Rory Carroll in Los Angeles, CA
By streamlining a once tortuous process, Mexican consulates have opened the door to driving licences and a more formal status for undocumented nationals
It did not sound the most stirring or romantic topic but Jaime Guzmán, who composes Mexican ballads, reckoned he had found the subject of his next song: birth certificates.
He was on the fourth floor of Mexico’s consulate in Los Angeles, waiting in line for his certificate, and indicated the rows of anxious, hopeful people around him awaiting their turn.
“I may write a song about this,” Guzmán, 46, said. “Seriously. This can make all the difference. It brings you out of the shadows.”
He referred to a Mexican government initiative to start issuing birth certificates in January to citizens at its 50 consulates across the United States.
Before, Mexicans had to return to their birthplace to obtain the document, or ask relatives to lobby on their behalf – both arduous, expensive, time-consuming missions. Now they book an appointment, show proof of identity, pay $13 and walk out with a certificate.
It sounds banal, a bureaucratic tweak, but the new service has potentially profound implications for millions of Mexicans and, longer term, for Latino political power in the US.
With a birth certificate a Mexican living in the US as an undocumented migrant can apply for other Mexican documents, such as a consular identification card and passport, and then avail themselves of recent US immigration reforms, notably the right to apply for a California driving licence, as well as President Barack Obama’s executive actions protecting millions from deportation
Jaime Guzmán awaits his birth certificate at Mexico’s Los Angeles consulate. Photograph: The Guardian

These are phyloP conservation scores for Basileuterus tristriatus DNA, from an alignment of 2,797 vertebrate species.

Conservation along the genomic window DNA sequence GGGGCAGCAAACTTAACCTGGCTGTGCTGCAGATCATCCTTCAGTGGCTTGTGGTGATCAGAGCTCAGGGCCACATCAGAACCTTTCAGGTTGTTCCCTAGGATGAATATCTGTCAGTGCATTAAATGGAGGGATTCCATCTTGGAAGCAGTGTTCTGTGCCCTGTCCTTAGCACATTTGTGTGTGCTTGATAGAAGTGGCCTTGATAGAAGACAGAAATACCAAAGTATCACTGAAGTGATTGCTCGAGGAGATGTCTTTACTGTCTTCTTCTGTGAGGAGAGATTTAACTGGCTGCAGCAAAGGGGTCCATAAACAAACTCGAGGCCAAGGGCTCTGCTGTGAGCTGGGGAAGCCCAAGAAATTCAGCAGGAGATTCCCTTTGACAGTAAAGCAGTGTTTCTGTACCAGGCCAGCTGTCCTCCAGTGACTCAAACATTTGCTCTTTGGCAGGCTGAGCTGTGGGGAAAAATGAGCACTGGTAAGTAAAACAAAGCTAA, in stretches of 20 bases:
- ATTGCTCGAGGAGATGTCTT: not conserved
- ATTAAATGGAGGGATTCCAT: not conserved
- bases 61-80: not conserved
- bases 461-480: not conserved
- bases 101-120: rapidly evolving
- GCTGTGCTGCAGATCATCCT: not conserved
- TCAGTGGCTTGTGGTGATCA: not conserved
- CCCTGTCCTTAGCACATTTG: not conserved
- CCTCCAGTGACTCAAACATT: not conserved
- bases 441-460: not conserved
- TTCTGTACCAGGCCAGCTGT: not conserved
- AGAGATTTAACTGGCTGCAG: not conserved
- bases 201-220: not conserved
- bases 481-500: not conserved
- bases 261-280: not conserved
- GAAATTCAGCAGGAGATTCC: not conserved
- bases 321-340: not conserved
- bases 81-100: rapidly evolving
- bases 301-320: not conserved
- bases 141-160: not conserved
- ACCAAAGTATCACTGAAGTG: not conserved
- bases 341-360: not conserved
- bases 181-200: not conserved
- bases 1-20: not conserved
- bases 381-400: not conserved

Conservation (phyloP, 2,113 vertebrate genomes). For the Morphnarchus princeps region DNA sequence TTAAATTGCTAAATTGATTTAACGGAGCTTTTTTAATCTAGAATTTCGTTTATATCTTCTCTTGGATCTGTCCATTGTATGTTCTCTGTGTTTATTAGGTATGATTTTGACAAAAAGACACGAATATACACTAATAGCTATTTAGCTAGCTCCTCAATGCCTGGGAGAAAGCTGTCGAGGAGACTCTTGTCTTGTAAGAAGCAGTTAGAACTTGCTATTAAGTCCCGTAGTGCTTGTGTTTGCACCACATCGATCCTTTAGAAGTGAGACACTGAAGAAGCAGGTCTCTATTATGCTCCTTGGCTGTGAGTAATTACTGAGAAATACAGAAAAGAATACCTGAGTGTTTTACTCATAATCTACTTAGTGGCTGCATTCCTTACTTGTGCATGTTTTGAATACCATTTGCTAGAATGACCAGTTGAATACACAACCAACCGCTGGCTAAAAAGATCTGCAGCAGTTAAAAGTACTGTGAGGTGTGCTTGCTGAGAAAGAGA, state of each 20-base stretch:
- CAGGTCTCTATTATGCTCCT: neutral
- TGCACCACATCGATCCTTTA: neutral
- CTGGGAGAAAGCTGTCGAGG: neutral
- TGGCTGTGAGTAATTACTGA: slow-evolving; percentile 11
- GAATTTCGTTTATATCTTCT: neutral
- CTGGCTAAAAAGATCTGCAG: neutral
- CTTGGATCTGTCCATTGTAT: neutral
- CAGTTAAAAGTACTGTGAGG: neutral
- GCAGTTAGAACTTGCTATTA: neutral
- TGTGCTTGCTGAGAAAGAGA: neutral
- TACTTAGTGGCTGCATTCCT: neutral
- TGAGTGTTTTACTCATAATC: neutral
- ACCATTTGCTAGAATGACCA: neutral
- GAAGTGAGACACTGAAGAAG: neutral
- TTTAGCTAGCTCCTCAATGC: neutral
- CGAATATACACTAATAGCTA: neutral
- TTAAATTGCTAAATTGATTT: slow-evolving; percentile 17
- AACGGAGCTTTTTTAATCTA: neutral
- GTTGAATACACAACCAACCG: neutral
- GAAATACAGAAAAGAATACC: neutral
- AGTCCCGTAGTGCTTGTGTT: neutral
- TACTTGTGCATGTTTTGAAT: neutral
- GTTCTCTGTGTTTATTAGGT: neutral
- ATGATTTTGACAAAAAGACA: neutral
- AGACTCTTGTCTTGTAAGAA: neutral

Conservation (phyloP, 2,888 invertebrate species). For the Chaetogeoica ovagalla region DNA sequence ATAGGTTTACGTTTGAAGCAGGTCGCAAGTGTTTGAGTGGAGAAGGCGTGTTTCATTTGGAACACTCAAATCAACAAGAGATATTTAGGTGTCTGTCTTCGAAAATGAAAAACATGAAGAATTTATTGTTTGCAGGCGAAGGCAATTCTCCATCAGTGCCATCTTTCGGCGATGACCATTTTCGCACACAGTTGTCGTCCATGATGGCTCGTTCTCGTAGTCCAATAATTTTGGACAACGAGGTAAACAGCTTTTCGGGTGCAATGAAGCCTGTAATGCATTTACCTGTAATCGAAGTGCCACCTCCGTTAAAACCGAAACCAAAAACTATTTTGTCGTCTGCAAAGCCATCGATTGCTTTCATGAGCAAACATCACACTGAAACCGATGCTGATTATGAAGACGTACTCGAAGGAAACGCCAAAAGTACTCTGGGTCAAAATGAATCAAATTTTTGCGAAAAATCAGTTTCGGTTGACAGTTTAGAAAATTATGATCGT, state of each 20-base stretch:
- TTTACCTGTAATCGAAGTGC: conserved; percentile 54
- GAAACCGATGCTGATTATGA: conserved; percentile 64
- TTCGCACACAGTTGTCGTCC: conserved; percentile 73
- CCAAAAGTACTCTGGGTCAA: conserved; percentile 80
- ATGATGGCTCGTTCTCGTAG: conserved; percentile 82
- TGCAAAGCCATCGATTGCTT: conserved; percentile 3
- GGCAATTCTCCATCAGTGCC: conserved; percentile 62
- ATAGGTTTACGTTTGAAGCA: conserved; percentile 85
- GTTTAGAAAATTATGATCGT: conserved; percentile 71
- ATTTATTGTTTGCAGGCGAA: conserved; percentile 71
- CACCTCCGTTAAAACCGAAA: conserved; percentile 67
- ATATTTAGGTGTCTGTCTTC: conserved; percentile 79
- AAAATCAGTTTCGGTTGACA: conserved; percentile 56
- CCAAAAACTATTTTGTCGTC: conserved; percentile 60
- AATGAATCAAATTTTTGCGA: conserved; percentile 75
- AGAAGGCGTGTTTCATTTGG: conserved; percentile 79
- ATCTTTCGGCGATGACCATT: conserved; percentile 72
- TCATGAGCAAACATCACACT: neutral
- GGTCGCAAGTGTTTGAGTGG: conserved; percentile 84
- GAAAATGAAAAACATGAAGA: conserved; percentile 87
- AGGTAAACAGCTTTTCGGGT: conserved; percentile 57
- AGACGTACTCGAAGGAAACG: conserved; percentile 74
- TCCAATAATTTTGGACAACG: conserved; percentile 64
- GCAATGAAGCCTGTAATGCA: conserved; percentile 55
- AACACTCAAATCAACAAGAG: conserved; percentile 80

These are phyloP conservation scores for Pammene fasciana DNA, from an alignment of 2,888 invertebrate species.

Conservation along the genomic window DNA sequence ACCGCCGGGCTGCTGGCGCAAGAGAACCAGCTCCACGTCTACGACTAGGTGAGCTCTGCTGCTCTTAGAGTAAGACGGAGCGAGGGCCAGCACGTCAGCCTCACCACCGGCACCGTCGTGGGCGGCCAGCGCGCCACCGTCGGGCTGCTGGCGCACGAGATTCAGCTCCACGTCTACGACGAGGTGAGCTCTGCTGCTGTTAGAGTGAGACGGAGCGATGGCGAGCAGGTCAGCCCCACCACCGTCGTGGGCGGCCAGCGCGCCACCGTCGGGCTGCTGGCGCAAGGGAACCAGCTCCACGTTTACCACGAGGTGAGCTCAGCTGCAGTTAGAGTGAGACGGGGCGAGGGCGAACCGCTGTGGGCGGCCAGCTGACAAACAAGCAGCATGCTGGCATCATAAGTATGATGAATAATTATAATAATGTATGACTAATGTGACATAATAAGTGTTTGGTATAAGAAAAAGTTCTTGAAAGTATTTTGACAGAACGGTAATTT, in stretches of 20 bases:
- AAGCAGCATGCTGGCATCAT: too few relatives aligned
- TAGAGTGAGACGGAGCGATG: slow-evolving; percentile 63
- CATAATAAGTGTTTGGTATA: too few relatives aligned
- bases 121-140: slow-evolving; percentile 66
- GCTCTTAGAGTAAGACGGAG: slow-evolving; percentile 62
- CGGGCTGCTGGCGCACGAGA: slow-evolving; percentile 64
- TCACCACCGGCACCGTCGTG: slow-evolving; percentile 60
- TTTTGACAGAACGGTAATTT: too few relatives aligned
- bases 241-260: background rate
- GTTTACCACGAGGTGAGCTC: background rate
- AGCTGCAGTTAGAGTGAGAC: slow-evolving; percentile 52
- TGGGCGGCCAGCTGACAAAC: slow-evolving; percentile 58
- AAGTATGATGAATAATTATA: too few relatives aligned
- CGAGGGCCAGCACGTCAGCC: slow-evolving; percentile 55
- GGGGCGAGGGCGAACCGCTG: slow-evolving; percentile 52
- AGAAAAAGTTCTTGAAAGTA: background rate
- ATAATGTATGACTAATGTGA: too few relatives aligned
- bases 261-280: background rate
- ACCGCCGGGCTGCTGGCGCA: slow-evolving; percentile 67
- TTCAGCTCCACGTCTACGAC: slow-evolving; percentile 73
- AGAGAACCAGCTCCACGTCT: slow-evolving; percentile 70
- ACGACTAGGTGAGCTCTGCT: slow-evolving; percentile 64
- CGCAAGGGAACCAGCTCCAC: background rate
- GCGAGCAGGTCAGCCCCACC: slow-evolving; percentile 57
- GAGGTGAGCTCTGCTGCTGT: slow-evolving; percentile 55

“It’s a huge deal. You need a birth certificate to get any other document,” said Georgina Marina, the consulate’s head of legal affairs. Many of those who obtained the certificates were “taking baby steps … towards eventual citizenship”, she said.
Angelica Salas, executive director of the Coalition for Humane Immigrant Rights of Los Angeles, said it would help undocumented Mexicans to formulate their formal identity in the US.
The LA consulate, an imposing building overlooking MacArthur Park, has hired extra staff and extended hours to night-time and Sundays to process the applications, numbering around 520 daily.
People born in Mexico or of Mexican heritage comprise about a third of LA’s population of 3.8 million. Other consulates in California, where Latinos last year became the single biggest population group, have reported similar surges. About half of the 11 million immigrants living in the United States illegally are from Mexico.
Republicans in Congress have threatened to roll back Obama’s executive actions sheltering so-called Dreamers and other undocumented groups from deportation. The bustle and optimism in the LA consulate, however, showed that undocumented Latinos are consolidating their presence in the US and have no plans to, as Mitt Romney once suggested, “self-deport”.